• G09G3/00Control arrangements or circuits, of interest only in connection with visual indicators other than cathode-ray tubes
    • G09G3/20Control arrangements or circuits, of interest only in connection with visual indicators other than cathode-ray tubes for presentation of an assembly of a number of characters, e.g. a page, by composing the assembly by combination of individual elements arranged in a matrix no fixed position being assigned to or needed to be assigned to the individual characters or partial characters
    • G09G3/22Control arrangements or circuits, of interest only in connection with visual indicators other than cathode-ray tubes for presentation of an assembly of a number of characters, e.g. a page, by composing the assembly by combination of individual elements arranged in a matrix no fixed position being assigned to or needed to be assigned to the individual characters or partial characters using controlled light sources
    • G09G3/30Control arrangements or circuits, of interest only in connection with visual indicators other than cathode-ray tubes for presentation of an assembly of a number of characters, e.g. a page, by composing the assembly by combination of individual elements arranged in a matrix no fixed position being assigned to or needed to be assigned to the individual characters or partial characters using controlled light sources using electroluminescent panels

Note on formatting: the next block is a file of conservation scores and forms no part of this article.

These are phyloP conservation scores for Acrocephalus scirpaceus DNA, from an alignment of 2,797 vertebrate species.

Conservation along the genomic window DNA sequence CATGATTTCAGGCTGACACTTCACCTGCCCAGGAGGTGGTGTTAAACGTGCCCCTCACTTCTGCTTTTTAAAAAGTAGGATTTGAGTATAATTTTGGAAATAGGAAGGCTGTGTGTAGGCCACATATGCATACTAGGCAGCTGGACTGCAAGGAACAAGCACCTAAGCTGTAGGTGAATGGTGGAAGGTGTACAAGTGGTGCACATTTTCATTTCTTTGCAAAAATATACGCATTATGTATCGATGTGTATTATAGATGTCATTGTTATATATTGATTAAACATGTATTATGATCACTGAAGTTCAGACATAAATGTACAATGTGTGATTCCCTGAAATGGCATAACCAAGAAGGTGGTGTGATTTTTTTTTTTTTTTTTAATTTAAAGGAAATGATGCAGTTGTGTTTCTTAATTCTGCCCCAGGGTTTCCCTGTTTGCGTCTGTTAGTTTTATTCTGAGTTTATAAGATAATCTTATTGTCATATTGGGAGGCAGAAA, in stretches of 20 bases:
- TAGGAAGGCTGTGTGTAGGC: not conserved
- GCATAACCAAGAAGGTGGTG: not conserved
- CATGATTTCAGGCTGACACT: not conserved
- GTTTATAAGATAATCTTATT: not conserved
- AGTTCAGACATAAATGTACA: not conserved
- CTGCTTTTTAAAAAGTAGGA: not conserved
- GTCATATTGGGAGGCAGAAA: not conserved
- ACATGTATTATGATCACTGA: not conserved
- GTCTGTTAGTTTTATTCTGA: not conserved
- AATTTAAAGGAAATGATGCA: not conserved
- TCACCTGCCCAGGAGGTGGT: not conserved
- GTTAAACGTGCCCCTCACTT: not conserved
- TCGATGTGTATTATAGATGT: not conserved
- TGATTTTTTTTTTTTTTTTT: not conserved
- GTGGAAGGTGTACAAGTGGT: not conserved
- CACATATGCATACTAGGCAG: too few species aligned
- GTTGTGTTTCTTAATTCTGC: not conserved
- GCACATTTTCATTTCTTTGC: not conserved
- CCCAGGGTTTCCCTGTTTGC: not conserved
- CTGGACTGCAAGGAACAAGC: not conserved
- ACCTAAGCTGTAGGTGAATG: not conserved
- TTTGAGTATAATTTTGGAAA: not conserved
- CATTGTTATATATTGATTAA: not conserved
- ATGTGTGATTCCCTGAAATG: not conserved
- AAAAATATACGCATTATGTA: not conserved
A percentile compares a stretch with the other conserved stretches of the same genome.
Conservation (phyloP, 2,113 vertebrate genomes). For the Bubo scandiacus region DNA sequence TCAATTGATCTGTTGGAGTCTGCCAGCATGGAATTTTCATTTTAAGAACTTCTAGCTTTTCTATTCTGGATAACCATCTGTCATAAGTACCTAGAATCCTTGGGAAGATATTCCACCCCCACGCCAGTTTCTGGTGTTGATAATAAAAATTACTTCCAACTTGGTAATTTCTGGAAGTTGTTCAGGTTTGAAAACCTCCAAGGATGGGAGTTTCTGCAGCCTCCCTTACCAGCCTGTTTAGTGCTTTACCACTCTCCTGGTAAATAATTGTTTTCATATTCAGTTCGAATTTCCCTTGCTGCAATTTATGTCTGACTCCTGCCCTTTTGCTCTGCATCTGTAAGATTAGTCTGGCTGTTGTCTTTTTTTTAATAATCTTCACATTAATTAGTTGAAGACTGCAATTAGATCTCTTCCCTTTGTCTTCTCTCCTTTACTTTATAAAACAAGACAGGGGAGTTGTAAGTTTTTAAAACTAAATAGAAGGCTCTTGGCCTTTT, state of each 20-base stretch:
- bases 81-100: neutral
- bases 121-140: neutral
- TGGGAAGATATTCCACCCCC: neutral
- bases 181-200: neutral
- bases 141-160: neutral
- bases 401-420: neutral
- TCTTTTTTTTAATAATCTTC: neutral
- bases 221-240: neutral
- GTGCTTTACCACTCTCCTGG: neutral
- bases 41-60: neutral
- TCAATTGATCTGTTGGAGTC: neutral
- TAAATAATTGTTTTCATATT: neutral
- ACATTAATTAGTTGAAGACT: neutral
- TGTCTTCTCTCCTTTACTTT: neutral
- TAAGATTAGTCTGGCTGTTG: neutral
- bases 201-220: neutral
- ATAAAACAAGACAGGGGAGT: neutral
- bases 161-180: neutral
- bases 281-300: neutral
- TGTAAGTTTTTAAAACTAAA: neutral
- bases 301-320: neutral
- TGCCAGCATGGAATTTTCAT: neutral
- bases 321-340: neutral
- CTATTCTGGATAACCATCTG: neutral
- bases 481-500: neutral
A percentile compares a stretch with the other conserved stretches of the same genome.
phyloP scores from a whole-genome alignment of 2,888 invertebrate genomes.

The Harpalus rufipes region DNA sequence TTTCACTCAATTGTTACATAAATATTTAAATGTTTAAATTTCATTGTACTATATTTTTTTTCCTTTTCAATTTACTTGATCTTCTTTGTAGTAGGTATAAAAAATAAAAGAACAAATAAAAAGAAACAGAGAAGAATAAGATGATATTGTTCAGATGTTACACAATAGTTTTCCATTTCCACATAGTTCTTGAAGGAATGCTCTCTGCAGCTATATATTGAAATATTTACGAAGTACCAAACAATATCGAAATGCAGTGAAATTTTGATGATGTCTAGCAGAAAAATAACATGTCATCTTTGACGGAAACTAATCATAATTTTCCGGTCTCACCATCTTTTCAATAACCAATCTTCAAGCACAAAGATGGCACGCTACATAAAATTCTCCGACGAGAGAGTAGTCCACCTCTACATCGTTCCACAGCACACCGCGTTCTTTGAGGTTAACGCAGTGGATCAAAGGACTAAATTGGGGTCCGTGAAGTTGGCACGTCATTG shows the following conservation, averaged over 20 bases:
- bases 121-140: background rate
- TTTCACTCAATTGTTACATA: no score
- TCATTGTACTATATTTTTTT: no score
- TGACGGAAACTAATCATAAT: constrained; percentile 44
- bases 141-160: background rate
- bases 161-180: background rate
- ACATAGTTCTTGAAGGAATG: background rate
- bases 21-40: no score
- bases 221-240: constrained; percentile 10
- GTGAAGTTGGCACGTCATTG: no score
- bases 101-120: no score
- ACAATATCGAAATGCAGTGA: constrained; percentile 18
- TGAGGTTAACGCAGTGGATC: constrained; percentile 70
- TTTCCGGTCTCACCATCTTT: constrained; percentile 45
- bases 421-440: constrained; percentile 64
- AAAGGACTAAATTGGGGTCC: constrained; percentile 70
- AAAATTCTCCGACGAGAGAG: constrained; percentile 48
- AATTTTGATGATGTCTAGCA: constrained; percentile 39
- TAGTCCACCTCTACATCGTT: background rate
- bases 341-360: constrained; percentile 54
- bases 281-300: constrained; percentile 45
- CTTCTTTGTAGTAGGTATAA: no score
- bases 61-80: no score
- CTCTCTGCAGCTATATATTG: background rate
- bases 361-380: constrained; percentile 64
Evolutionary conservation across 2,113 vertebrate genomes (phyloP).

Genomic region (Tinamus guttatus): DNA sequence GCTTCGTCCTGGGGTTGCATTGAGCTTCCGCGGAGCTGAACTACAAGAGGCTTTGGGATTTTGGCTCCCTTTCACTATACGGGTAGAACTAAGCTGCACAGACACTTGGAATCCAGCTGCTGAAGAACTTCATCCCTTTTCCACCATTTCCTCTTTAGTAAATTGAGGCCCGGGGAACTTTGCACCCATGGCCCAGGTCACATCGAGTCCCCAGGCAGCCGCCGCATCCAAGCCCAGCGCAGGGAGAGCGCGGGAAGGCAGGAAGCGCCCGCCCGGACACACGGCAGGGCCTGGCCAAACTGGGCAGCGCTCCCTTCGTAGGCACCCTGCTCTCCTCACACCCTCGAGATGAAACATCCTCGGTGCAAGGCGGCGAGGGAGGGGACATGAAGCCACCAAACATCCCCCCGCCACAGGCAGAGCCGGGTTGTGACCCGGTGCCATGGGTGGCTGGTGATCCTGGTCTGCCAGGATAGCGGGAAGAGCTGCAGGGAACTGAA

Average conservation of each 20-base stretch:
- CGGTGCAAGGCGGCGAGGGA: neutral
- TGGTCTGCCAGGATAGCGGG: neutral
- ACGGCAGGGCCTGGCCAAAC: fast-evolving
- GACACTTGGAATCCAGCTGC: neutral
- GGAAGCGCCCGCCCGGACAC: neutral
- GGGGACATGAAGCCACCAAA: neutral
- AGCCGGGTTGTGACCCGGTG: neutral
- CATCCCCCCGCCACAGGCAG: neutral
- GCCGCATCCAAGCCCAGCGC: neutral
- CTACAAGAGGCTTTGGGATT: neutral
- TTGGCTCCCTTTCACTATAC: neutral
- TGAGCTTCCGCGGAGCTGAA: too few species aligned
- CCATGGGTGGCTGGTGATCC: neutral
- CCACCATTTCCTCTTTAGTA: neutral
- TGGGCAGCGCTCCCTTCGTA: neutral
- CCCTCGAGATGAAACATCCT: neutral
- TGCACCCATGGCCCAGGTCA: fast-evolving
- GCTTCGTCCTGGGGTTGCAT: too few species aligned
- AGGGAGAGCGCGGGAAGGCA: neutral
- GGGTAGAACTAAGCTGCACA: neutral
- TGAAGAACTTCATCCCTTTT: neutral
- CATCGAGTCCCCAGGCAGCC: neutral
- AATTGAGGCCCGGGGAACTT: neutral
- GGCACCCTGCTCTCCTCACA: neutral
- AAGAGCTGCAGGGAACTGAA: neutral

• G09G3/32Control arrangements or circuits, of interest only in connection with visual indicators other than cathode-ray tubes for presentation of an assembly of a number of characters, e.g. a page, by composing the assembly by combination of individual elements arranged in a matrix no fixed position being assigned to or needed to be assigned to the individual characters or partial characters using controlled light sources using electroluminescent panels semiconductive, e.g. using light-emitting diodes [LED]
    • G09G3/3208Control arrangements or circuits, of interest only in connection with visual indicators other than cathode-ray tubes for presentation of an assembly of a number of characters, e.g. a page, by composing the assembly by combination of individual elements arranged in a matrix no fixed position being assigned to or needed to be assigned to the individual characters or partial characters using controlled light sources using electroluminescent panels semiconductive, e.g. using light-emitting diodes [LED] organic, e.g. using organic light-emitting diodes [OLED]
    • GPHYSICS
    • G09EDUCATION; CRYPTOGRAPHY; DISPLAY; ADVERTISING; SEALS
    • G09GARRANGEMENTS OR CIRCUITS FOR CONTROL OF INDICATING DEVICES USING STATIC MEANS TO PRESENT VARIABLE INFORMATION